Australia won the first ODI between India and Australia by ten wickets. In stark contrast, they won this second match by zero wickets. Or, as traditionalists would have it, ‘lost this match’.
When cricket tragics wax long and lyrical about great Ashes moments, they typically cite the same epochal events.
Dennis Lillee and Jeff Thompson making the hated Poms tremble and tumble in 74/75. Thommo, now with the bat, chipping a loose Ian Botham bounder to Geoff Miller, via a leaden-handed Chris Tavare, in the Boxing Day Test of 1982, to hand England a three-run victory.
Steve Waugh driving Richard Dawson to the boundary from the final ball of the third day of New Year’s Test in 2003 to secure a made-for-DVD century (in a Test his team proceeded to lose). Freddie Flintoff comforting a stricken Brett Lee after the Aussies fell two runs short at Edgbaston in 2005.
These are all great moments in Ashes history which are worthy of celebration. We remember them fondly, cast in the warm nostalgic glow of a bygone time.
And they are among my favourite moments in cricket-watching life, too.
But as English wickets fell with uncommon frequency at Edgbaston on Monday evening – leading to one of the most satisfying victories in recent years – it reminded me of another chilly winter’s night in Sydney when the hope which warmed my then boyish heart materialised into reality and caused my spirits to take wing.
It was June 1989, the final day of the first Ashes Test at Headingly.
The Aussies started the day at 3/158, with Border and Jones striding purposefully to the crease. They already enjoyed a healthy lead of 329, thanks to first innings tons by Mark Taylor and Steve Waugh and a set of four LBWs coupled with another atypical wicket to Terry Alderman.
Their deceptively comfortable lead notwithstanding, Border decided to bat for another hour, plundering over 70 runs to set England 402 to win.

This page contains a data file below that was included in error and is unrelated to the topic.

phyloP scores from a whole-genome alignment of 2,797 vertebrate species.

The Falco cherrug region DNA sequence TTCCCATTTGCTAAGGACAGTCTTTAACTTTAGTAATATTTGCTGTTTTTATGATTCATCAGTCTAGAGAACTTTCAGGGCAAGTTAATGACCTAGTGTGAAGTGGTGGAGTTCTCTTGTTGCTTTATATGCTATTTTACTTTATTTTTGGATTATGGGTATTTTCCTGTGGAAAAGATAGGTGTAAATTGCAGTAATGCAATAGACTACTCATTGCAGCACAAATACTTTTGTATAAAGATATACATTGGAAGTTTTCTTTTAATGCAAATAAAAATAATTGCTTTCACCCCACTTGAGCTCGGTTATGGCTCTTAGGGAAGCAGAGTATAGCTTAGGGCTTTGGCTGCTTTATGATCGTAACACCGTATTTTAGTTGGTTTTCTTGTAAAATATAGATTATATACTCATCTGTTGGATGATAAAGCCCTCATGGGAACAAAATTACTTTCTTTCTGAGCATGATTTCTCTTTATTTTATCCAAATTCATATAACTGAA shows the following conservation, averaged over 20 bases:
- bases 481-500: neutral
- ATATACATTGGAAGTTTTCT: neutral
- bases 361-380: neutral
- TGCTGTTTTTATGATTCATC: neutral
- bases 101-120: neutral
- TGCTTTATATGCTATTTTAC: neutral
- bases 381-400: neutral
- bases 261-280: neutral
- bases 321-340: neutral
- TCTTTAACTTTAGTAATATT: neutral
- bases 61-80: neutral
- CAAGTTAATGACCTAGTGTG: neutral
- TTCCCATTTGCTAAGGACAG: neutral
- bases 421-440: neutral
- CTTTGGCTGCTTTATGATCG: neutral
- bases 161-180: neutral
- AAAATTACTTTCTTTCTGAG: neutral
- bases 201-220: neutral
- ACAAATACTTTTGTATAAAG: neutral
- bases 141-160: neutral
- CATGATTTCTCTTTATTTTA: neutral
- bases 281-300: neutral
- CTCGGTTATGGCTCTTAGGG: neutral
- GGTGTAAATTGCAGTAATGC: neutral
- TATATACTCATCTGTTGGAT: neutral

All the pompous pundits – from Richie Benaud to Ian Chappell to Tony Greig, to my own Dad – proclaimed that Captain Cautious had missed his chance. Australia had given themselves too little time to bowl England out.
Dad decided to go to bed and cautioned his lanky lads not to stay up too late. “It’s going to be a draw y’know!”
Yet, I had a feeling.
Yes, even just shy of 21, I had had that feeling many, many times before and only rarely had anything come of it. But this time I really had a feeling!
And – like a gambler who only remembers when he wins – the advent of my feeling was proven to be infallible.
English wickets begin to fall with steady inertia.
First Stuart Broad’s father, Chris, (1/17), then Kim Barnett (2/67), followed by first innings cavalier centurion Allan Lamb (3/77).
Graham Gooch and David Gower knocked the ball around to pick up some runs. But then the wickets begin to clatter.
Captain Gower (5/134), Robin Smith (5/134), top-scoring Gooch (6/153), Derek Pringle for a 27-ball duck (7/153) and keeper Russell (8/166).
To my youthful eyes, this was miraculous!
I remained wounded by the horrid disasters of ’81 and ’85 – not to mention the World Cup humiliations of ’79 and ’83 – when I endured the mocking of my mates who found my eternal support for a failing team eternally taxing.
Though almost an adult, I was yet to see my beloved Aussies prevail in English conditions. I equated cold winter nights to my boys failing to honour my steadfast support in the motherland.
But this night in ‘89 was not the lonely vigils of ’81 or ’85.
No, the family room of my childhood home was rocking as the Aussies surged towards a victory nobody expected.
Phil Newport was caught by a giddy Geoff Marsh in the gully (9/170) before the beautiful moment when Phil DeFreitas was bowled by Big Merv and the unbridled celebrations at Leeds were mirrored by my brothers and me in Dural.
It was such an epic night. I wondered, at the time, whether I’ll enjoy another like it. Yet buoyant nights like that were repeated with rude frequency during that glorious Ashes winter of ‘89.
Will it be thus once more in 2019?
We have suffered devilish false dawns before.
Tis frequently overlooked that Australia won the first of the Miracle Tests in 1981. And, of course, the acclaimed series in 2005 seemed, initially, to be business as usual when Australia triumphed in the opening Test. Even the abject debacles of Edgbaston and Trent Bridge in 2015 were preceded by Australia thumping England in the second Test at Lord’s to square that series 1-1.
Yet, I have a feeling…